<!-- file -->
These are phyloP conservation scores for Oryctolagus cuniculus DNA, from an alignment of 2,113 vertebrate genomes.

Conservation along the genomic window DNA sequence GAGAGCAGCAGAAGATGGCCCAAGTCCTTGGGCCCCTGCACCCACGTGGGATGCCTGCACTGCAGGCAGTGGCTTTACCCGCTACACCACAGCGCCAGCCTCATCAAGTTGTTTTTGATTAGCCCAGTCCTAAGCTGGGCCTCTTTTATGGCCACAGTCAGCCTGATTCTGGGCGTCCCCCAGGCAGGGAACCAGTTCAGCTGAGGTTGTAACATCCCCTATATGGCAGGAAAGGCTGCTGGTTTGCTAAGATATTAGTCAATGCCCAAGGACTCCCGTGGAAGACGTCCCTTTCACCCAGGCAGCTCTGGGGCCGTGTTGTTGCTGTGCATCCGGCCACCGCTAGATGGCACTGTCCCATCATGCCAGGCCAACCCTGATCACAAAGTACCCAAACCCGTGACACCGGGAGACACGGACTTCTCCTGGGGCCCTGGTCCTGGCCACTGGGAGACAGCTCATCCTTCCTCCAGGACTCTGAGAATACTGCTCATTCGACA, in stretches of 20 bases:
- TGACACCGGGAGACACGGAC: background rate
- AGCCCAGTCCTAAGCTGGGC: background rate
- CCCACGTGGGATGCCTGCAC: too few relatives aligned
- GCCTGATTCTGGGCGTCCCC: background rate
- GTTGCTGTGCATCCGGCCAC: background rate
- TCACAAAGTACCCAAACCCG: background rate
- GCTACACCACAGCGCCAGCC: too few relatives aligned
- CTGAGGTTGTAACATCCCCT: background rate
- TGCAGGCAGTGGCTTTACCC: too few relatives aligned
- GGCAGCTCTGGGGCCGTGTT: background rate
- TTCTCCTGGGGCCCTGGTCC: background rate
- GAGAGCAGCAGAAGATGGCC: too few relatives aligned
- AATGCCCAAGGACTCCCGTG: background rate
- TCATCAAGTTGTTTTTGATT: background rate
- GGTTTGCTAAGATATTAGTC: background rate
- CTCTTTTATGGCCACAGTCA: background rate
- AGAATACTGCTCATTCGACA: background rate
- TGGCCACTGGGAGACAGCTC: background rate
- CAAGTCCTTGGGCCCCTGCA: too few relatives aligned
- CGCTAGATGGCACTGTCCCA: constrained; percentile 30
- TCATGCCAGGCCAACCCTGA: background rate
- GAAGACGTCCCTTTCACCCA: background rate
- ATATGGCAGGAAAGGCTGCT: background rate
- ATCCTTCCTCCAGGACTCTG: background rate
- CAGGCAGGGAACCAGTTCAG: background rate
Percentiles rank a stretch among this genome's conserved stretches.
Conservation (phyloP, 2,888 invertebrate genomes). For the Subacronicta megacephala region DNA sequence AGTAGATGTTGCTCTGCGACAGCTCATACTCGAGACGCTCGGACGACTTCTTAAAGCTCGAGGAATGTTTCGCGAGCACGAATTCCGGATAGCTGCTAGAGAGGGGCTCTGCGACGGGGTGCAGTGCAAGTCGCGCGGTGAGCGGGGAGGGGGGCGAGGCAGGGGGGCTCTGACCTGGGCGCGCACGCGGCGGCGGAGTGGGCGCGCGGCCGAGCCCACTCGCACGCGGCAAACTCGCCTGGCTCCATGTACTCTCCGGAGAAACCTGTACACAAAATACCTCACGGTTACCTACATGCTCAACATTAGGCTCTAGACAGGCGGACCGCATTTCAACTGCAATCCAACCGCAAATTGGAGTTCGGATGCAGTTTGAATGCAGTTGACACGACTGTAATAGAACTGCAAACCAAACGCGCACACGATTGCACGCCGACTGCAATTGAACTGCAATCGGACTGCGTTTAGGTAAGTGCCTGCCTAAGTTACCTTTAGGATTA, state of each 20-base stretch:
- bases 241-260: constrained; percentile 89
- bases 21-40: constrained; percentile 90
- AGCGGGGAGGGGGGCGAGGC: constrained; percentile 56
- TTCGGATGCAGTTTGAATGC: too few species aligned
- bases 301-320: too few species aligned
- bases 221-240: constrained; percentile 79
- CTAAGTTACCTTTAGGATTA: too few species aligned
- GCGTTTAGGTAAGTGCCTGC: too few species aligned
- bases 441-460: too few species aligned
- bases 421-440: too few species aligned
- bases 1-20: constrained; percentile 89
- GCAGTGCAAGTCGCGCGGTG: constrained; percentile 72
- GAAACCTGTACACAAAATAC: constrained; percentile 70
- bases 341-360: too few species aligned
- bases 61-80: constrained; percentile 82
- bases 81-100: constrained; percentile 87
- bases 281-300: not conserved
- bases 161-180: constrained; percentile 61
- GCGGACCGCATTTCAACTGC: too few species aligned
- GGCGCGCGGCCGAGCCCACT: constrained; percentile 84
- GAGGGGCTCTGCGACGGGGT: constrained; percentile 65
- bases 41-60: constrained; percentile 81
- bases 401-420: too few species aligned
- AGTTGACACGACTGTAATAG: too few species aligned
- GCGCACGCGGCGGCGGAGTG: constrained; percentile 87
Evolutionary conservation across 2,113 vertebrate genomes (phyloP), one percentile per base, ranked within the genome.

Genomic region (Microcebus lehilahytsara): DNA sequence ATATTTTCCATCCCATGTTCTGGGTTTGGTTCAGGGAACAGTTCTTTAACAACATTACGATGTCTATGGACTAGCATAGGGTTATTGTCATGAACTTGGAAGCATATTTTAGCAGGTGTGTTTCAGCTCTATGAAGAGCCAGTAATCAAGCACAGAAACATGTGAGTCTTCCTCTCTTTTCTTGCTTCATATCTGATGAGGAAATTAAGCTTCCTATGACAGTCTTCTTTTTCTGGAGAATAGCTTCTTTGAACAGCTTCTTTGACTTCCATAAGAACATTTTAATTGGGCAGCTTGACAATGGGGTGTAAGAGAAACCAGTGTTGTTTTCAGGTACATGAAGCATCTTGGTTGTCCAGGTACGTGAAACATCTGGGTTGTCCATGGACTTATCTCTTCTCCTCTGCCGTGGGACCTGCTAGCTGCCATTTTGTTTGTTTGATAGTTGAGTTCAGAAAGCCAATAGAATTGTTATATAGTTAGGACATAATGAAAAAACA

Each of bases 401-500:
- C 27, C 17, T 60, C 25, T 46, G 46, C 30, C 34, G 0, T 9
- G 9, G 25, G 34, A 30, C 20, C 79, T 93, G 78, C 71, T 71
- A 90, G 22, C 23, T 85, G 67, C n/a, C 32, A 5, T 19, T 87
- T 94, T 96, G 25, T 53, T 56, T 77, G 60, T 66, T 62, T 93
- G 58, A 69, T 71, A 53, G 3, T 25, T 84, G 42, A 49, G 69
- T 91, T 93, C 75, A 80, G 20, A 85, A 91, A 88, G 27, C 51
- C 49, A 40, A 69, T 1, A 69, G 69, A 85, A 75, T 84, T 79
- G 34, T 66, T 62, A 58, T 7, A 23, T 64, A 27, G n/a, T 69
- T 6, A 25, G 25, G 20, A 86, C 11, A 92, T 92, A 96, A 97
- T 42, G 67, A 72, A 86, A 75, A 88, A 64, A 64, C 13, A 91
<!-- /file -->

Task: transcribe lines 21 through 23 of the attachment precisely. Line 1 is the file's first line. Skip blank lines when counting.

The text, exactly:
- CAAGTCCTTGGGCCCCTGCA: too few relatives aligned
- CGCTAGATGGCACTGTCCCA: constrained; percentile 30
- TCATGCCAGGCCAACCCTGA: background rate